Have you been wondering what this Bokeh, that most pro’s talk about, is? It is actually the misspelling of a Japanese word if you take it in a literary sense. The real spelling is Boke and its a Japanese word meaning Fuzzy. OK don’t wonder where your friends learned Japanese from. Photography has a lot to do with Japan and there are a lot of Japanese pro’s this word was commonly used by them to explain the fuzzy areas and its quality. Now an English writer writing for an English magazine made it bokeh which is the way it is pronounced.
To explain Bokeh we need to understand DOF or Depth Of Field. DOF has two measurements one is the distance of the Focused area from the lens the second is the depth of the area in focus. The first is called DTF depth to field and the second is DOF or depth of field. To understand this two concepts the image below should help. The camera has three butterflies in front of it.
These are divided into three regions the not in focus area in front, the area in focus and the area not in focus at the back. Now anything that is in the Depth of Field area will be considerably sharp and will be the area of interest in the photo. The area in front and behind this region will be blurry.
Bokeh refers to this blurry area. Now why all the fuss about this blurry area , is it not blurred ? Lets understand bokeh in further detail. Let us understand that the quality of bokeh is subjective, but the subjectivity is due to the fact that there is difference between bokeh produced by different lenses.
The characteristics of a given lenses bokeh is analyzed by looking at the circle of confusion. Circle of confusion is the (blurry) spot that is produced by a (definite) spot that is out of focus in the image.
Now the circle of confusion has a lot to do with the shape of the aperture. That is the shape of the circle of confusion is determined a lot by the shape of the aperture. Lenses depending on their build quality have different type of aperture. That is in short aperture shape is not a circle. It is more like a polygon than a circle. The best bokeh have circle of confusion that is defused or has no sharp edge.
Better quality bokeh gives the image a more pleasing look. Bokeh comes into question only when a short DOF is used when a large DOF is used most of the field is in focus and there is no blurry component to have a bokeh. In short DOF applications mostly we intend to give the object in focus importance, depending on the application we might want or not want the onlooker to have attention on the area that is blurry. The type of bokeh usually helps us in doing this.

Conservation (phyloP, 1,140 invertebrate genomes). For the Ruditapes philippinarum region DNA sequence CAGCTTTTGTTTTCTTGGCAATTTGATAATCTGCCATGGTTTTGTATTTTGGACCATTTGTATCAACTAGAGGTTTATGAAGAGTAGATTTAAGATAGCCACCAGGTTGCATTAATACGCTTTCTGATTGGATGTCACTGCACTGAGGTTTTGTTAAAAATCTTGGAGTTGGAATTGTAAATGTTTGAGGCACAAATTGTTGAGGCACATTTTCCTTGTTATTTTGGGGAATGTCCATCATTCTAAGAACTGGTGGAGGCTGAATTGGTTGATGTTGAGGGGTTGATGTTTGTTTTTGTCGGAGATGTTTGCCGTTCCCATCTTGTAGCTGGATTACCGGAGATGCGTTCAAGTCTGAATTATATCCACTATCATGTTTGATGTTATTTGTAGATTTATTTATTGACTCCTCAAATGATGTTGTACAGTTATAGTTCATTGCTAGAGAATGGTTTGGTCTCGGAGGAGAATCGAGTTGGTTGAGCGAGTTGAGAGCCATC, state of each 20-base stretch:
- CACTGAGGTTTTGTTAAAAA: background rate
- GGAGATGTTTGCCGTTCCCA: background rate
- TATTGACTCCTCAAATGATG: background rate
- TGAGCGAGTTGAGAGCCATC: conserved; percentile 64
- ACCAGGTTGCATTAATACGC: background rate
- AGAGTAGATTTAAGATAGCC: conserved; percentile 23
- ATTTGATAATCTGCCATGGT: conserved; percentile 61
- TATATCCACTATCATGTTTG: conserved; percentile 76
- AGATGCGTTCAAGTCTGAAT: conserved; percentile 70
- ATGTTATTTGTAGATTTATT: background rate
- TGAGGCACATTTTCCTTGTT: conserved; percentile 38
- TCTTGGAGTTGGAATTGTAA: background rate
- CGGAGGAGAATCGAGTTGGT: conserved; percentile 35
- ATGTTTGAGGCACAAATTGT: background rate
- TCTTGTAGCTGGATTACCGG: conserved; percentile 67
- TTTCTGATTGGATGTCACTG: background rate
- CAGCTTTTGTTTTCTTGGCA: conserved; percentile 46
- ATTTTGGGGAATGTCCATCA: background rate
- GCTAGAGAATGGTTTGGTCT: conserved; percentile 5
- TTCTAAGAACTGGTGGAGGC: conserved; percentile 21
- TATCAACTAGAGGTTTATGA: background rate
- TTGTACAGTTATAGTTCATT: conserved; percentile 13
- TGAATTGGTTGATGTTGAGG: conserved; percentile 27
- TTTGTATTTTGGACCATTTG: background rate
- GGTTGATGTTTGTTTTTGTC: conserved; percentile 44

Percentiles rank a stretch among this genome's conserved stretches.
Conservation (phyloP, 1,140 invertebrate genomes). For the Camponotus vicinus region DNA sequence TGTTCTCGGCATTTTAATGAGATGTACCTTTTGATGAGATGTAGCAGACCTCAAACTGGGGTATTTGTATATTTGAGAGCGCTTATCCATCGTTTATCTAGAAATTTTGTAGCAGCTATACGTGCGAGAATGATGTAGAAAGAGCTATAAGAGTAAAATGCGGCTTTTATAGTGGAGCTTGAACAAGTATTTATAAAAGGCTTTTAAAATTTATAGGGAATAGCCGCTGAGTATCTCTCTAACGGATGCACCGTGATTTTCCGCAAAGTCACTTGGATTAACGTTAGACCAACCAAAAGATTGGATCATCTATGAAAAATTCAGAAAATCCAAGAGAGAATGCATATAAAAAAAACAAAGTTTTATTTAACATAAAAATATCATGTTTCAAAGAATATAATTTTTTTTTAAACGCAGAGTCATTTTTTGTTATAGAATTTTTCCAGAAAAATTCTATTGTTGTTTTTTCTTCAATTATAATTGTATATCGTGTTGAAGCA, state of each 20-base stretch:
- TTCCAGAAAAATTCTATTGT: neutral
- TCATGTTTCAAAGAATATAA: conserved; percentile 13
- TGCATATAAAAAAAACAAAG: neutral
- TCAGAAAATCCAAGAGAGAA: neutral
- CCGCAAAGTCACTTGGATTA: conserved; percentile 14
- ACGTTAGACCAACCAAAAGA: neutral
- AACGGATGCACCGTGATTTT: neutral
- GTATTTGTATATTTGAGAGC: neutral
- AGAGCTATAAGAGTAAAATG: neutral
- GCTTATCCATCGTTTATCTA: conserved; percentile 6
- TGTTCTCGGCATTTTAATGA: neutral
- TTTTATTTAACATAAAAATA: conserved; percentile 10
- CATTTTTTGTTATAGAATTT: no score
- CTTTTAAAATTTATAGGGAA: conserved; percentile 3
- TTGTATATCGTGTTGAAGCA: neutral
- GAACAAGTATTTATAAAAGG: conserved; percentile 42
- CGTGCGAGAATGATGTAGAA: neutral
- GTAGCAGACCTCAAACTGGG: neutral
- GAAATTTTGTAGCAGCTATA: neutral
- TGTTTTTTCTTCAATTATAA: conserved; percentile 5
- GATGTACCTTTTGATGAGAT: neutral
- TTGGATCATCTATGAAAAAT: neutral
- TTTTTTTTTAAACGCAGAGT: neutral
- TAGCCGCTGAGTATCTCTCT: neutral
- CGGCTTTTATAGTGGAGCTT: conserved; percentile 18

Some more expensive lens allows the photographer to control the bokeh. Though a useful feature you might be better off paying for more aperture or constant aperture than paying for bokeh control.
Most of the retouching software have options to create artificial blurr and along with it tools to control the bokeh of the blur thus created.
The quality of an image is greatly improved with the look of the bokeh. Next time you are out purchasing a lens do look at the bokeh the lens creates. The quality of the same can make or break you picture bokeh.
This image shows circle of confusion distinctly towards the mid right. If you expand the image (by clicking on it) you will notice that these circles are not diffusing but rather are quite sharp towards the edge which shows a low quality bokeh, but if you look at it further you will notice that the circles being noticed give a better look to the image all together. The purpose of the image was to make you understand what is circle of confusion how to rate them and most importantly that the quality of bokeh is subjective. Depending on the way you photograph, one type of bokeh might suite you better than another type.
So decide for your self what type of bokeh you like and would complement your work. Also look around on the net for images taken using the particular lens you are interested in. Flickr or other such social photo sharing platforms could be of great help in this endeavour. Even with point and shoot cameras you can look around for images to understand their capabilities. Mostly point and shoot cameras don’t have small DOF and thus bokeh doesn’t count at all, but there are some higher end version where bokeh counts.
There is another interesting thing to note about bokeh, you could actually give shapes to it. This is done by using a very small aperture and a cutout of the same size(to avoid vignetting), the cut out is put in front of the lens and the shape of the cut our becomes the shape of the circle of confusion. This can be used to create very interesting images.
The image on the left shows a heart shaped bokeh. This is created by using a card board with a small heart shaped hole cut in it. This is then place in front of the camera’s lens. The aperture is set to a similar, in fact a little larger size.
So next time you buy a lens do check out the bokeh it produces. Also do give importance to the bokeh your current lens produces.